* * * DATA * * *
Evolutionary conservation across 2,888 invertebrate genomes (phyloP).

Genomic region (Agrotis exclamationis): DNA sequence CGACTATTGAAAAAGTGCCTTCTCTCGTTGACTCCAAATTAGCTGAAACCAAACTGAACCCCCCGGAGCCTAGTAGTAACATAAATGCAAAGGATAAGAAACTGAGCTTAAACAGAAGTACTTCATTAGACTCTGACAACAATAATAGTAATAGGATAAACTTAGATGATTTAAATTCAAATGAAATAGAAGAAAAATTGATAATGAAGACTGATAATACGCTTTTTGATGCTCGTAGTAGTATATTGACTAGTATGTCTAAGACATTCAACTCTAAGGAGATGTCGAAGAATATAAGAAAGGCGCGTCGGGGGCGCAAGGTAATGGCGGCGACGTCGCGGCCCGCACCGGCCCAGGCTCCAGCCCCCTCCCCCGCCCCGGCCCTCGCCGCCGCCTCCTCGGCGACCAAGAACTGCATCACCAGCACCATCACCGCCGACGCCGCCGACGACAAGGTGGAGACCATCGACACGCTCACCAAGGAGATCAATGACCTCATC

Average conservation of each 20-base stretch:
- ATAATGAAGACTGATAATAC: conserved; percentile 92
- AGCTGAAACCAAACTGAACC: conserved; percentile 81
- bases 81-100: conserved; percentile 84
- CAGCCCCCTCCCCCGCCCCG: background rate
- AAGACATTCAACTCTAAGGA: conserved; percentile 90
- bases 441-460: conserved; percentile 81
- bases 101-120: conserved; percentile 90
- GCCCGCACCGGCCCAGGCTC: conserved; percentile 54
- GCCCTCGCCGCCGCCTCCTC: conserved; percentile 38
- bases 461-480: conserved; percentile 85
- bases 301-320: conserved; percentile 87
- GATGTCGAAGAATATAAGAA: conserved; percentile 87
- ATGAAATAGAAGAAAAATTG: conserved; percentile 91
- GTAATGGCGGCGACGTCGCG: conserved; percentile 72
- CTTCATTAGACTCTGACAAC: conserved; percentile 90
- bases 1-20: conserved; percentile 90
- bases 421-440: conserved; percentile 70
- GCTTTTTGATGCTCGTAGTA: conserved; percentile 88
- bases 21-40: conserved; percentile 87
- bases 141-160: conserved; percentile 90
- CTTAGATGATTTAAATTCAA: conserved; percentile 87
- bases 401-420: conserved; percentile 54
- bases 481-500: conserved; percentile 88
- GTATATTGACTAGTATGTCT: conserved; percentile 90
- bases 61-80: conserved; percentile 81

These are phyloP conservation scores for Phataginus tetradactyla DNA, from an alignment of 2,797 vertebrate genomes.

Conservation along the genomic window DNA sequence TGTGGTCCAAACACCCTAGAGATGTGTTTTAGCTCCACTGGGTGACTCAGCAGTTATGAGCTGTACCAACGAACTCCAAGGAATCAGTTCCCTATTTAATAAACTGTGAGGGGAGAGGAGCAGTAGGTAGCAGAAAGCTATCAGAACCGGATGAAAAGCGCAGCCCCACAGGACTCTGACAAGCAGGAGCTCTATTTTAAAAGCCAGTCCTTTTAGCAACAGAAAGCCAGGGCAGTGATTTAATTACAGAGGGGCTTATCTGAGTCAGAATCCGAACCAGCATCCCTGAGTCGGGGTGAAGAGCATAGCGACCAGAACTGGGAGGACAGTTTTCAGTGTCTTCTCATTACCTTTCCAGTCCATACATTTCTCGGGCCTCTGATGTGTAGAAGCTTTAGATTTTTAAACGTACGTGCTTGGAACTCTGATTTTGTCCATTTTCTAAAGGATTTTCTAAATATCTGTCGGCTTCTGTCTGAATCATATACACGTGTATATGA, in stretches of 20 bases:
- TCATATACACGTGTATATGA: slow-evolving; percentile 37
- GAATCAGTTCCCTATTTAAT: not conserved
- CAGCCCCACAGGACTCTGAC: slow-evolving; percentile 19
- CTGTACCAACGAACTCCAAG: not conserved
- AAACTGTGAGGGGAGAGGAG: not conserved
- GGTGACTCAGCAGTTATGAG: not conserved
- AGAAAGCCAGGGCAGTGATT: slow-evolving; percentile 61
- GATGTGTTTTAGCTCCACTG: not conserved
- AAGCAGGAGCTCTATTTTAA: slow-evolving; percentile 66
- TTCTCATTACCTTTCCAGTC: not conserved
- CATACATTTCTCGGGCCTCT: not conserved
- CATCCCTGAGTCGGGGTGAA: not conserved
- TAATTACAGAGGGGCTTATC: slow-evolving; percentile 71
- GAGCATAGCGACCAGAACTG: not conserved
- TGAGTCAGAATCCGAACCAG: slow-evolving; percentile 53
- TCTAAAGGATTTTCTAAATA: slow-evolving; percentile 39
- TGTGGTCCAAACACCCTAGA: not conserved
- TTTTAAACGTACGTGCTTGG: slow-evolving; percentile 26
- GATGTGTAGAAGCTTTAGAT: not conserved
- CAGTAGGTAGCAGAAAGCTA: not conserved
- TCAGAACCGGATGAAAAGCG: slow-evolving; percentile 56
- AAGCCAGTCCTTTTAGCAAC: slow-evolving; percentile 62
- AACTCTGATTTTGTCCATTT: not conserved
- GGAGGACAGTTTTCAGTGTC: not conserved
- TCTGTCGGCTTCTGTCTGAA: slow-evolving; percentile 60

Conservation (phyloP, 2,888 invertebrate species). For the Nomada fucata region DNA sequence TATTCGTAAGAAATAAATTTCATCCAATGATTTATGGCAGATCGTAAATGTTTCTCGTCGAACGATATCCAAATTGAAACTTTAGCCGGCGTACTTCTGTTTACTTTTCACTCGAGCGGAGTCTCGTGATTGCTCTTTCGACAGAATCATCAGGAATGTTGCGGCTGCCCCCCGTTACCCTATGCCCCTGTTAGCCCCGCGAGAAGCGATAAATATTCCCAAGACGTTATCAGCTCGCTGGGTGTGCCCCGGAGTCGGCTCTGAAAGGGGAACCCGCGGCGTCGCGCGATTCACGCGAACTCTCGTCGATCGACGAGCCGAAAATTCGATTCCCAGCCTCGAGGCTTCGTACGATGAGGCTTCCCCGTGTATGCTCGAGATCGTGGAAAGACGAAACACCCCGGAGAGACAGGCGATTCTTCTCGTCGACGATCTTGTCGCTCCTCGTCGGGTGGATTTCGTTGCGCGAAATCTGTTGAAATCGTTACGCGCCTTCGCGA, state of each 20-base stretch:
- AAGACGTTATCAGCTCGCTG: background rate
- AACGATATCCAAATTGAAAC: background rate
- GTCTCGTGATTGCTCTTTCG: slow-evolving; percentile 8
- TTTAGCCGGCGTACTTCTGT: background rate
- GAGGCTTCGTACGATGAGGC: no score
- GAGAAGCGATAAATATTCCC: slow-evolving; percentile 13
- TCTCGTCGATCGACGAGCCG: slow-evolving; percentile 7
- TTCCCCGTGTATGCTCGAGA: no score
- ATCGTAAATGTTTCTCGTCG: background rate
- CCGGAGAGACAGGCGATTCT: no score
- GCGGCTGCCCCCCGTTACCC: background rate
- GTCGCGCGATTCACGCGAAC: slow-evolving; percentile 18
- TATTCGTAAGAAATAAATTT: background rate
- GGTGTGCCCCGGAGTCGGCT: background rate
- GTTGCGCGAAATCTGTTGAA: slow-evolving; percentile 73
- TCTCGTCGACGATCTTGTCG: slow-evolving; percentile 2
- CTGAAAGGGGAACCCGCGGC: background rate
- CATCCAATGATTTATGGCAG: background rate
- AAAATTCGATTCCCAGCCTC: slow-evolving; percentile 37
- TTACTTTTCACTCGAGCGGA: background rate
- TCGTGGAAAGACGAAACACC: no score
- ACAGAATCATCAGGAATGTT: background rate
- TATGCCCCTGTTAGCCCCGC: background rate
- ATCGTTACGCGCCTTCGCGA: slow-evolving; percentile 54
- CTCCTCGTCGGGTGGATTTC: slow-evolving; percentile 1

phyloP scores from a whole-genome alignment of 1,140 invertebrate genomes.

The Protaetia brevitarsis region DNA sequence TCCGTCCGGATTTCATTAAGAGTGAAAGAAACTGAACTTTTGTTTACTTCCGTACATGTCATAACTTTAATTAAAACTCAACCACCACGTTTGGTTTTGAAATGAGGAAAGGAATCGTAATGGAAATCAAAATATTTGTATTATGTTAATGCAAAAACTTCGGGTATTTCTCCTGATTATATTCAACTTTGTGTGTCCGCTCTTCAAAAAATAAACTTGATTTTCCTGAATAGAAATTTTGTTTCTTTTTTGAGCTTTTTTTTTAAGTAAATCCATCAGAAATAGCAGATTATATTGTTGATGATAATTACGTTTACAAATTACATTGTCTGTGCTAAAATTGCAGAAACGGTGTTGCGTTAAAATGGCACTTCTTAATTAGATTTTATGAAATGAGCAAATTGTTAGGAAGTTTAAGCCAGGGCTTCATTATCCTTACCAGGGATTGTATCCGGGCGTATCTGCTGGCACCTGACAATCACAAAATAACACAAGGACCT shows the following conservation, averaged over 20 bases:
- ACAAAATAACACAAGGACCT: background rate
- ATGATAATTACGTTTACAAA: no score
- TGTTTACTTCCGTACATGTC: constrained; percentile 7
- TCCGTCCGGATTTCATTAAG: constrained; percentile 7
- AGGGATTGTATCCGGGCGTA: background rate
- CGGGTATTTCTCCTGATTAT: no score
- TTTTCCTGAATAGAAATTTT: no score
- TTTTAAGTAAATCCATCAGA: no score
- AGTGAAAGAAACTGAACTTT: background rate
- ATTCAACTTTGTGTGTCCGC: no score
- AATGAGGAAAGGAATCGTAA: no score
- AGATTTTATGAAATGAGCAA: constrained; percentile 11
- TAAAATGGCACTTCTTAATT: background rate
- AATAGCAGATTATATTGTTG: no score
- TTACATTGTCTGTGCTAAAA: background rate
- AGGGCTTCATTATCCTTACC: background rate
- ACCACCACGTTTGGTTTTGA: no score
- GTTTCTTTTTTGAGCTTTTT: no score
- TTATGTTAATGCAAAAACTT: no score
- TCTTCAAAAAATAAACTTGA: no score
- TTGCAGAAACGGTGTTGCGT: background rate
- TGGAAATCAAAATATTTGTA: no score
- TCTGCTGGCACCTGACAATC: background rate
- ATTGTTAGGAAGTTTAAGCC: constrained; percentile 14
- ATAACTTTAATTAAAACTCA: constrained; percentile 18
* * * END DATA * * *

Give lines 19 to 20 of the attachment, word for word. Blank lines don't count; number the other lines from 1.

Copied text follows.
- bases 1-20: conserved; percentile 90
- bases 421-440: conserved; percentile 70